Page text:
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  14. FarmerTed

    FarmerTed Aspirant (218) May 31, 2011 Colorado

    My back. The sob hurts after a brew day, but I need it to get my fermenter from the garage to the chest freezer in the basement.
     
  15. PoopstainKilla

    PoopstainKilla Initiate (0) Dec 26, 2012 Michigan

    Hey OldSock, I came across your blog over the summer. LOVE to read that! Keep it up. =)
     
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  16. GreenKrusty101

    GreenKrusty101 Initiate (0) Dec 4, 2008 Nevada

    My experiences with autosiphons:

    1/2" ones are harder to prime than the 3/8" (but soooo much faster)

    they work better if NOT held vertically...put in almost horizontally and make sure to keep suction below liquid level

    purge yor keg or receiving vessel first and you will not have to worry about introducing oxygen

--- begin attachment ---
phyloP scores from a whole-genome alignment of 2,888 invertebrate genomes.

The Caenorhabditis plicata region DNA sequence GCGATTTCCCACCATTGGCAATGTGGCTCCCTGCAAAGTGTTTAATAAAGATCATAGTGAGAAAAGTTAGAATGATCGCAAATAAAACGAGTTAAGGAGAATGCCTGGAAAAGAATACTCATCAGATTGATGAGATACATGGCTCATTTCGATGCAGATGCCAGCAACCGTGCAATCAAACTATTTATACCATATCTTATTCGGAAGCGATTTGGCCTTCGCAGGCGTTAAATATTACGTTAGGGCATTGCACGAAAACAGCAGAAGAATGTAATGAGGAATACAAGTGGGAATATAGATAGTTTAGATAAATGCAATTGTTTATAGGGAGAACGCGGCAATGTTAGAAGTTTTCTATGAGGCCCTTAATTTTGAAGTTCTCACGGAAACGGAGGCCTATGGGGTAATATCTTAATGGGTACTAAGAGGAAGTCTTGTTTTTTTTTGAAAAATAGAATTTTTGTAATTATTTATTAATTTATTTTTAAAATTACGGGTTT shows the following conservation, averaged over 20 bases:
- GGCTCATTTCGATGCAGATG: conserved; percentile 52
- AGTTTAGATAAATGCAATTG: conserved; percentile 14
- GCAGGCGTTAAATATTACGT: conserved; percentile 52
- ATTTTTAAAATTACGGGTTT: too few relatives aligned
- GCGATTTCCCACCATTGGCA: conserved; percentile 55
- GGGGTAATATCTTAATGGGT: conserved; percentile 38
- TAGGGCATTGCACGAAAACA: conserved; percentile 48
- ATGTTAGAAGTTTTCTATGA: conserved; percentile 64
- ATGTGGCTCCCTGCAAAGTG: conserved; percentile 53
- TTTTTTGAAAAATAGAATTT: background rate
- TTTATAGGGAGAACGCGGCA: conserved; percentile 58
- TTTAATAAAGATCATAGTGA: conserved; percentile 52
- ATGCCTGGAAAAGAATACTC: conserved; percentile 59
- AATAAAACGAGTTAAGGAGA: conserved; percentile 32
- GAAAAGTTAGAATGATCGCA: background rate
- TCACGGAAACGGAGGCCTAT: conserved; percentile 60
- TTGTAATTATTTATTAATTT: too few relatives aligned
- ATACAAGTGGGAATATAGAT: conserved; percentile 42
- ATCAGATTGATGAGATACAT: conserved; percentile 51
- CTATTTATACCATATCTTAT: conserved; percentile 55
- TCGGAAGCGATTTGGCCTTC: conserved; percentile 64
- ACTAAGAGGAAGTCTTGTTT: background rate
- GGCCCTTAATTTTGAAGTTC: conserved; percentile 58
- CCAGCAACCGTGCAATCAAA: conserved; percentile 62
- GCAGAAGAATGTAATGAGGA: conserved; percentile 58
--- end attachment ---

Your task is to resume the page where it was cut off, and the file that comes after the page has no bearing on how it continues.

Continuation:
store cane and tube separately and occasionally lube with silicone (keg lube)

    last, but not least...avoid them whenever possible by putting spigots on your buckets or using your 6.5 gal bottling bucket as a fermenter.

    YMMV
     
  17. WeaponTheyFear

    WeaponTheyFear Initiate (0) Mar 9, 2008 Connecticut

  18. kjyost

    kjyost Meyvn (1,224) May 4, 2008 Canada (MB)

    That's what I was referencing when I talked about a carboy cap, except I don't use a filter, I just blow. That said that wouldn't work for racking from a bucket.
     
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  19. Oneinchaway

    Oneinchaway Initiate (120) Jun 12, 2011 California
    Trader